The development of agility is essential for most field and court team sports due to the need to react and change direction in reaction to external stimuli. Agility refers to a rapid whole-body movement with a change of velocity or direction in response to a stimulus. There are several systematic reviews that have examined the effect of resistance training on agility and COD in youth along with many other experimental studies which have investigated the relationship of COD with other measures of athletic performance and the trainability of COD using both specific and non-specific training methods.
Studies proposed three main components of agility training FMS, COD speed, and reactive agility training (RAT), and attempted to show how training focus could change with increases in technical competency. Several studies also discussed adolescent awkwardness which refers to the temporary loss in motor coordination during rapid growth and is characterized by more considerable movement variability and decreased movement proficiency. Athletes experiencing “adolescent awkwardness” during the circumpubertal years may need coaches to give special attention to body position and technique as they learn to coordinate their longer limbs.
The concept of progressing from FMS to more complex training modes throughout development is central to athletic development and other fitness-specific models. Studies suggest strength plyometric and combined training effectively improves COD speed, and coaches should implement these appropriately alongside agility training. This concept is like the YPD model’s approach to simultaneously training all fitness components. Additionally, as with speed, games and free play can serve as effective coupling FMS methods with more complex sport skills.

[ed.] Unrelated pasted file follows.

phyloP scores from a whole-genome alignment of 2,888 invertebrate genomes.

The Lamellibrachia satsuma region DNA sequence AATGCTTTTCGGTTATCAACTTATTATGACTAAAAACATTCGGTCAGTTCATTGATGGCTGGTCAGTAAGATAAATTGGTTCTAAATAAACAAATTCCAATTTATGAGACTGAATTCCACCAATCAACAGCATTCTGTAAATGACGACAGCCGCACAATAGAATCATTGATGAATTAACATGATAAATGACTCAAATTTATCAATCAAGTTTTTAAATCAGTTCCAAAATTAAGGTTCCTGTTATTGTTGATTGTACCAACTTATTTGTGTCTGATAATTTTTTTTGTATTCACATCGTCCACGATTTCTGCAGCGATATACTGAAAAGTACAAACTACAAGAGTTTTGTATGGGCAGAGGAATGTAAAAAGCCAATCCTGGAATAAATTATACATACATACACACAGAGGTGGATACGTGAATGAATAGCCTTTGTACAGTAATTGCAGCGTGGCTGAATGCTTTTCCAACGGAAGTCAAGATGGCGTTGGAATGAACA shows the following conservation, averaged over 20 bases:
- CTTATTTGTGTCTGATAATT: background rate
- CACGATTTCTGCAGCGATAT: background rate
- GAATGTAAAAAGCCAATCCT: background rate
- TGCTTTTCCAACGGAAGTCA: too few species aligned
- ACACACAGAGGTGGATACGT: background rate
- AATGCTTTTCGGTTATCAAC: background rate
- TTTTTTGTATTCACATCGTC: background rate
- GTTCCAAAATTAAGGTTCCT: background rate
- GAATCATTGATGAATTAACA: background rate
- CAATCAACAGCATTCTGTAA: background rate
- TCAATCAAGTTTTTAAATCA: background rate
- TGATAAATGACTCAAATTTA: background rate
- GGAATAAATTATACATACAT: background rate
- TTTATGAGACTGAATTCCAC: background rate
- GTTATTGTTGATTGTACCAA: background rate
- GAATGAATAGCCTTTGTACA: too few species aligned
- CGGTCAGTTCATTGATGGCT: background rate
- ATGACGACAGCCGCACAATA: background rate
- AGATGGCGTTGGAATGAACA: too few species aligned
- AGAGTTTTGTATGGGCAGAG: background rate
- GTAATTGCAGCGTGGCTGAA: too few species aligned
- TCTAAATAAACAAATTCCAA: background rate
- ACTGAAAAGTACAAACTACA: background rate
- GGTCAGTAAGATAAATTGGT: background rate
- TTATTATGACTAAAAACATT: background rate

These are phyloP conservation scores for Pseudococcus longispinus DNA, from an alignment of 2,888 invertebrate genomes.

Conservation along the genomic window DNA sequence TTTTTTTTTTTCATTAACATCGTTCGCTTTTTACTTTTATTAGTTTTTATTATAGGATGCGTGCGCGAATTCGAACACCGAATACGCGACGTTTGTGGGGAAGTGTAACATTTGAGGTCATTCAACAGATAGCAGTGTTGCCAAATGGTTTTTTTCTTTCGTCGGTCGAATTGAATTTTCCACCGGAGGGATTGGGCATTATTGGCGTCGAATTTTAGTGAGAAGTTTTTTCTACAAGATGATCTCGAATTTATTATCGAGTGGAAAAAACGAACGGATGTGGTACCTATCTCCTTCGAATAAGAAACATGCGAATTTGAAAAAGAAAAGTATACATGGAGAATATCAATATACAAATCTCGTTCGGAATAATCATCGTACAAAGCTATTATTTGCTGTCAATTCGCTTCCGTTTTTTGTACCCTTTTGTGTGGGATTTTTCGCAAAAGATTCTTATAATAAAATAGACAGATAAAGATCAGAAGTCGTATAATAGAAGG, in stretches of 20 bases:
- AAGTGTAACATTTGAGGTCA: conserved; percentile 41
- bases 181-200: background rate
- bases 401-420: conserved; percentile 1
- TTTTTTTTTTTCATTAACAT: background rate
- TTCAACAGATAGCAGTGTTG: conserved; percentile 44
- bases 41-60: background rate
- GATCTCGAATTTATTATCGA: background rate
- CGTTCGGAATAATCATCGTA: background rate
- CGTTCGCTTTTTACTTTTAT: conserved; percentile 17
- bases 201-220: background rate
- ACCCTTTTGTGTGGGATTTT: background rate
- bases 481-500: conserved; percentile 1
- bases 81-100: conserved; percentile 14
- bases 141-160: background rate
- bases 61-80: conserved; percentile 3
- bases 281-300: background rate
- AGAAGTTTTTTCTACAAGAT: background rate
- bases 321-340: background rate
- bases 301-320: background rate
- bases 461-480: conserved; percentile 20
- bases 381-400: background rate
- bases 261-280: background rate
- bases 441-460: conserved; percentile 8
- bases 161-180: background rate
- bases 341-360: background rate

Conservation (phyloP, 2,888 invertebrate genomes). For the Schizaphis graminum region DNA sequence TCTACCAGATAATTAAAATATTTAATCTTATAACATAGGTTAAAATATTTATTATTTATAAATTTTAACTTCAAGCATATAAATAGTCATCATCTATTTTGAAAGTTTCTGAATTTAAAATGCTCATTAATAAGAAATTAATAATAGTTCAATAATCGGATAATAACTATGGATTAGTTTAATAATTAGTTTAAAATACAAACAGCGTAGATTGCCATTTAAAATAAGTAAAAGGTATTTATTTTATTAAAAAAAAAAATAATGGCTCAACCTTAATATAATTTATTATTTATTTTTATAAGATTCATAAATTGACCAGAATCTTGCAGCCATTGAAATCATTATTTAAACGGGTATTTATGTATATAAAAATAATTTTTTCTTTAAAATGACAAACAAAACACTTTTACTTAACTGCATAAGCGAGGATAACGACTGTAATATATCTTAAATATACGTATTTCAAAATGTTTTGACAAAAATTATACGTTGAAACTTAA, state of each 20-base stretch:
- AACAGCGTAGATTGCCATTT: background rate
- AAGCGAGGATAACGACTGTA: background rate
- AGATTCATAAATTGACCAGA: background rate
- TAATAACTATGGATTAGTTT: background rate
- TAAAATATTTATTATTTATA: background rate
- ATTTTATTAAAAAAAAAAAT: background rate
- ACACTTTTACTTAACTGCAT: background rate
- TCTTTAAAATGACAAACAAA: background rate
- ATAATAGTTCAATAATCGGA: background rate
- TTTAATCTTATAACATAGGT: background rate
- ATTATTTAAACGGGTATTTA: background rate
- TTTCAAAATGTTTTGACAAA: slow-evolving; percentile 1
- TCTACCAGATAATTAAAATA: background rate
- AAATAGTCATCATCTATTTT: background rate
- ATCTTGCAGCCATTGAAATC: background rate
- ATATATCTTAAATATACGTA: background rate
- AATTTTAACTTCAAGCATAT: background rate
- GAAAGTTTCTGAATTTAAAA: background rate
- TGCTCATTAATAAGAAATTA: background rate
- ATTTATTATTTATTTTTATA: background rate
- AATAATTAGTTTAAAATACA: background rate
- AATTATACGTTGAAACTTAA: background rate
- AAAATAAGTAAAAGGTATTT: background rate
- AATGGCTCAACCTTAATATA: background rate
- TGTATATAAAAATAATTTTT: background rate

Balyi, I., Way, R., & Higgs, C. (2013). Long-term athlete development.
Côté, J., & Vierimaa, M. (2014). The developmental model of sport participation: 15 years after its first conceptualization. Science & Sports, 29.
Lloyd, R. S., Cronin, J. B., Faigenbaum, A. D., Haff, G. G., Howard, R., Kraemer, W. J., … Oliver, J. L. (2016). National strength and conditioning association position statement on long-term athletic development. Journal of Strength and Conditioning Research, 30(6), 1491–1509.
Oliver, J. L., Lloyd, R. S., & Rumpf, M. C. (2013). Developing speed throughout childhood and adolescence. Strength and Conditioning Journal, 35(3), 42–48.
Pichardo, A. W., Oliver, J. L., Harrison, C. B., Maulder, P. S., & Lloyd, R. S. (2018). Integrating models of long-term athletic development to maximize the physical development of youth. International Journal of Sports Science & Coaching, 13(6), 1189–1199.